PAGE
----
Sunday, January 27, 2013
God's Promises - Our Hope
God also makes promises. After the fall of Adam and Eve, he promised to send one who would defeat the cunning serpent. After the flood, he promised Noah that he would never destroy the earth again. He promised Abraham that his descendants would be as numerous as the stars of the sky. And he promised the people of Israel that he would send a Messiah to save them. Like us, God makes many promises. Unlike us, however, he keeps them all. God is faithful. If he says it, he will do it. There is no other word that is more worthy of our complete trust and confidence than is the word of God.
Today's first reading from the book of Nehemiah is an example of God's faithfulness. The land of Israel had been conquered and ravaged by invaders who carried many of the people off to exile in shackles. For many years. they lived in a foreign land unable to worship in the temple or to live in freedom. Though it seemed impossible, God promised to lead them back to their land and to re-establish them in the city of Jerusalem. The reading we heard was God's fulfillment of his promise. The people have finally been led back to their homeland and are about to rebuild their city. They are overcome with tears of joy as they hear God's word proclaimed in their native land by the priest, Ezra. He reminds them that it is not a day to be sad, but a day to rejoice because God has worked marvels for them. As they rebuild the city, they are to keep in mind how God was faithful to his word, and to remember that they could have confidence that he would continue to be faithful to all that he has said.
Though the Old Testament is full of stories of God's faithfulness to his people, the greatest example of that faithfulness is found in the person of Jesus Christ.
Last week, we heard the story of Jesus' first miracle. In today's reading from the gospel of Luke, we hear Jesus' first sermon. The text he chooses to speak on is from the book of the prophet Isaiah who foretells the coming of the Messiah as one upon whom God's Spirit would rest empowering him to lead captives into freedom, to bring sight to the blind and to proclaim the good news to the poor. In a statement which must have been a shock to those assembled to listen to him, Jesus tells them that he is the fulfillment of Isaiah's prophecy. He tells them straight out that he is the Messiah. In him, they were to find the fulfillment of all the promises God had made to the people.
Jesus does not only tell them he is the Messiah by his words. When he leaves the synagogue, he goes about performing the mighty works that Isaiah predicted. He heals the blind. He raises the dead. He preaches the good news of the Kingdom of God to the poor and casts out demons. Finally, he shows how great God's love for us is by freeing us from sin by his death on the cross and giving us the hope of everlasting life by rising from the dead. Whatever promises God made to the people of Israel, Jesus fulfilled them beyond anyone's expectation.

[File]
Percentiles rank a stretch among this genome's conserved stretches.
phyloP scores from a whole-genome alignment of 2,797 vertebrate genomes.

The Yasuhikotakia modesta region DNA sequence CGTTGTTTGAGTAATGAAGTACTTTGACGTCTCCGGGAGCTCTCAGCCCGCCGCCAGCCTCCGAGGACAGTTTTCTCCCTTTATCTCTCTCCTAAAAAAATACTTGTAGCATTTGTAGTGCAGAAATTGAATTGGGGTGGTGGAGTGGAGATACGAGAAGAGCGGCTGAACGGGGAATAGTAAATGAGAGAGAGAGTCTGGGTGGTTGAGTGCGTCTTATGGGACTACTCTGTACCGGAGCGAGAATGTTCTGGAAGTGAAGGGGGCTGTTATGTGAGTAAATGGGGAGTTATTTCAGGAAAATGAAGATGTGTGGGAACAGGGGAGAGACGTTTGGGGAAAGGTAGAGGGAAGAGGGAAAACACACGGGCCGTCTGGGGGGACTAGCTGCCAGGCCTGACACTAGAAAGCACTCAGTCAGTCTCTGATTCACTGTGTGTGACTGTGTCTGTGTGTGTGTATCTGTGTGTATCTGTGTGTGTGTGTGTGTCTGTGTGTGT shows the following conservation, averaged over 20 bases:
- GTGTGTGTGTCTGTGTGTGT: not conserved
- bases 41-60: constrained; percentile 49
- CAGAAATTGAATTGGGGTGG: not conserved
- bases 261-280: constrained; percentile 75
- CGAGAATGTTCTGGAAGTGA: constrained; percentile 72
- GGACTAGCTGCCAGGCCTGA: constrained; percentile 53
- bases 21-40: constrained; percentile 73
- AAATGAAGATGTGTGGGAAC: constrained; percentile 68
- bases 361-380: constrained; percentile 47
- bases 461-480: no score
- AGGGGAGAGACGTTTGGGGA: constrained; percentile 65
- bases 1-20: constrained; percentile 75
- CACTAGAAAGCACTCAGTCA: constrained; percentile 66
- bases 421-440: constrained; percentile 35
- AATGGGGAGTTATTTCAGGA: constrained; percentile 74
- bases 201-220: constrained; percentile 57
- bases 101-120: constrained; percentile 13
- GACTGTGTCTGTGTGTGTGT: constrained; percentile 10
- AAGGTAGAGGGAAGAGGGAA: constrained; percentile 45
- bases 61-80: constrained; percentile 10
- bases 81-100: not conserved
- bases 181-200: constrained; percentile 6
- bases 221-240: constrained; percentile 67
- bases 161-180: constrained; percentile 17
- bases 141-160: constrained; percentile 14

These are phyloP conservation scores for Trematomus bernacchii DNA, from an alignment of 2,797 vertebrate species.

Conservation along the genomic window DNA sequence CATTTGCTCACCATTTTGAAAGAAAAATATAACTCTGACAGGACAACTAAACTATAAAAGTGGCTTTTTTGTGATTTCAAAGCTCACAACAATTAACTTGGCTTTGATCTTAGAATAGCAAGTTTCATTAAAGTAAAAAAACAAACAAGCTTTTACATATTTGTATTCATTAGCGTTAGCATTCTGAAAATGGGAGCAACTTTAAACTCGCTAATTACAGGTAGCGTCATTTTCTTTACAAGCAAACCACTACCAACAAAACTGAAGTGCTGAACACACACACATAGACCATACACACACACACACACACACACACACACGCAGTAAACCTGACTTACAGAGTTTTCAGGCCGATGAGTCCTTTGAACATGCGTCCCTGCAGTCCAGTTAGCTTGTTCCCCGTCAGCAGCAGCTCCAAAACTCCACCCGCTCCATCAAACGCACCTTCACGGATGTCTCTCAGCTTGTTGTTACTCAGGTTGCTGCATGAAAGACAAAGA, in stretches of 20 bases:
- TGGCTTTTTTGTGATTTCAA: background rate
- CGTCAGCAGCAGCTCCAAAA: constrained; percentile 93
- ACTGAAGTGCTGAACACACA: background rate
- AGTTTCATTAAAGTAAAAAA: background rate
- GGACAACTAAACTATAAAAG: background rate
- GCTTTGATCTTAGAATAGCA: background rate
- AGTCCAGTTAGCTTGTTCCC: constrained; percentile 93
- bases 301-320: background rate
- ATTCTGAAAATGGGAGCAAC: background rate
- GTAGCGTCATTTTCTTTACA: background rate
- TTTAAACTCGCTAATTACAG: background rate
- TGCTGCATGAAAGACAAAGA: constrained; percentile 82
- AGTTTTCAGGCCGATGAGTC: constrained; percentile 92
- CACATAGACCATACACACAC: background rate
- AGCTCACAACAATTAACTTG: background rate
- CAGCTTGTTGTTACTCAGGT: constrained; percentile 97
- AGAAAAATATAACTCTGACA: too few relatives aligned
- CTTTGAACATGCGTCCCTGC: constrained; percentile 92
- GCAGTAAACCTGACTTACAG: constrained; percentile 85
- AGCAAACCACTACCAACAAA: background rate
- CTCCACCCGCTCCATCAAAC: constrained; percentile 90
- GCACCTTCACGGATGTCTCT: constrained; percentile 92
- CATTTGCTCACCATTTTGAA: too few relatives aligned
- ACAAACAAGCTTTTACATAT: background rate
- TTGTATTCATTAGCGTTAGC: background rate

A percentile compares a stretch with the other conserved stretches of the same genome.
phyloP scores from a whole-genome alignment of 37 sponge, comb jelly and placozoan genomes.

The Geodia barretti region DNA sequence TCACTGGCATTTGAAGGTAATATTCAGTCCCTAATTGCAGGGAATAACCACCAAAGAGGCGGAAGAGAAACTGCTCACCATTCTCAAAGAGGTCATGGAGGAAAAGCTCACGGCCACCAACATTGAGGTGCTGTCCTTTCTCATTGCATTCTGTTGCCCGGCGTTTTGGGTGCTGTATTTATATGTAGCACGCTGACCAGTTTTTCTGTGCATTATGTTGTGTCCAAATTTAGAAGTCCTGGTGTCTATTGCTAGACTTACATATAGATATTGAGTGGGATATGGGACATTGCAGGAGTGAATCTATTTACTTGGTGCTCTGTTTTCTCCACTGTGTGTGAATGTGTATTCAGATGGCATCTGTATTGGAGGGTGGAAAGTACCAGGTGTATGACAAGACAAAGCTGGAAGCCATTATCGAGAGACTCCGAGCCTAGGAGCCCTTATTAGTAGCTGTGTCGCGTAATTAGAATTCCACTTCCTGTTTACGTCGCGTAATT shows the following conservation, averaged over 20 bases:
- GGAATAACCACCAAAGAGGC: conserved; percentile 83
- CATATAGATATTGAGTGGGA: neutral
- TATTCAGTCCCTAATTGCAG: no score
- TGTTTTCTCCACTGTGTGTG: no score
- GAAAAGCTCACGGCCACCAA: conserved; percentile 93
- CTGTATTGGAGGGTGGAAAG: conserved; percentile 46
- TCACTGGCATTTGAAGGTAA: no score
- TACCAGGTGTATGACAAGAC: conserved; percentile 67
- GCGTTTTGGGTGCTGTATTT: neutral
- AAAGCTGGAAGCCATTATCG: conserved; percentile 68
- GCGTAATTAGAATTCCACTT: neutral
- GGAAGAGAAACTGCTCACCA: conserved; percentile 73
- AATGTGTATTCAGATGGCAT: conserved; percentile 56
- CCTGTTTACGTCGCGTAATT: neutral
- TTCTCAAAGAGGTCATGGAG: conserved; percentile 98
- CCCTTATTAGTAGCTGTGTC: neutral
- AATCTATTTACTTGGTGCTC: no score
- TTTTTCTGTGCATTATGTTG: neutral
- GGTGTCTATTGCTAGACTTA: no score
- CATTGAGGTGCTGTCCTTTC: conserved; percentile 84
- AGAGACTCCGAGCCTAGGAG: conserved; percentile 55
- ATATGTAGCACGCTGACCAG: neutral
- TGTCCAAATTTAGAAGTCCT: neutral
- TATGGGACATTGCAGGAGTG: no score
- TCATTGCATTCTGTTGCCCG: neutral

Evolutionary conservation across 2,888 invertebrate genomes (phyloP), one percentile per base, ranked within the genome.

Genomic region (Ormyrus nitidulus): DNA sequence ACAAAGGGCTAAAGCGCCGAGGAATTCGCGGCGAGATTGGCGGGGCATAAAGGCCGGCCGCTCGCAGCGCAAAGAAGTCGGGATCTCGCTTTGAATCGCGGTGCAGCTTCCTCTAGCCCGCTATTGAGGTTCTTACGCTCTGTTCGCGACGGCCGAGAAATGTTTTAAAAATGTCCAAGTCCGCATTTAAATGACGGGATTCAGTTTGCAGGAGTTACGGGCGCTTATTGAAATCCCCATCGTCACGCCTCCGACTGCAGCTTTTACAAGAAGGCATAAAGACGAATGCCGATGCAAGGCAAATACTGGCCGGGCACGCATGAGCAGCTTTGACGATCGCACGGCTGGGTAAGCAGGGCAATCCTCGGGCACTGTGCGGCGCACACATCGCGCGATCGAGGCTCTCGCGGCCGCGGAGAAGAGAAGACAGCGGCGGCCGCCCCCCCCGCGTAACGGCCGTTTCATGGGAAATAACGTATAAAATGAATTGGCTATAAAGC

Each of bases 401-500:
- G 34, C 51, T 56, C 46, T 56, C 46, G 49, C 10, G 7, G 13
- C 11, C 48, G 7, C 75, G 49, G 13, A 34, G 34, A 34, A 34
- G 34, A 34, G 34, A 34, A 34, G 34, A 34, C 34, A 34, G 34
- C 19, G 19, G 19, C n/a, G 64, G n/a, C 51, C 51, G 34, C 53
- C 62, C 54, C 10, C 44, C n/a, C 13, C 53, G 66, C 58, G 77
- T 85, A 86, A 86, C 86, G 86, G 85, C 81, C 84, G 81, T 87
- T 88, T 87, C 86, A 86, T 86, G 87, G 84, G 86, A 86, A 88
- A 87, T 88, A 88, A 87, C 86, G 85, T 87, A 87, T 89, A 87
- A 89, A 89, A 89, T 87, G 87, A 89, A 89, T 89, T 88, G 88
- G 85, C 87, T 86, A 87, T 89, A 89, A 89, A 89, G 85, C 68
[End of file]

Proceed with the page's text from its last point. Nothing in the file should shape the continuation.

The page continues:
God's promises were not only made to the people of Israel nor to the people of Jesus' day. Those promises extend to us who continue to hear the good news proclaimed. God's offer of forgiveness of sins and salvation from evil are extended to us here today. All of us who have accepted Jesus' call to follow him know from first hand experience how faithful God is. We have received the strength he promised to offer us to resist temptation. We have received the peace he promised to give us during tumultuous periods of our life. And we have felt his presence by our side throughout the journey of our lives. We know that God's word is true not only because we have read about his mighty deeds centuries ago, but because we have experienced them for ourselves.
It is now up to us who have experienced the Father's love and mercy to bring them into the world. We have been chosen by the Father to make sure that his promises are kept. It is up to us now to show that God cares for the poor by sharing our food with them. It is up to us to show that God cares for captives by visiting them in prison. It is up to us now to show that God has not forgotten the sick by visiting them in the hospital or in their homes. Saint Theresa wrote that God has no hands now but ours and no feet but ours. Saint Paul makes much the same point in today's second reading when he tells us that we are the Body of Christ bringing not only the good news of the Kingdom of God but the works of Jesus into the lives of those we meet.
God is using us now to fulfill the promise of salvation he has extended to all people of every generation. It is up to us by the power of his Spirit to make sure that that promise is not an empty one.
(image by Antonia Ramis Miguel)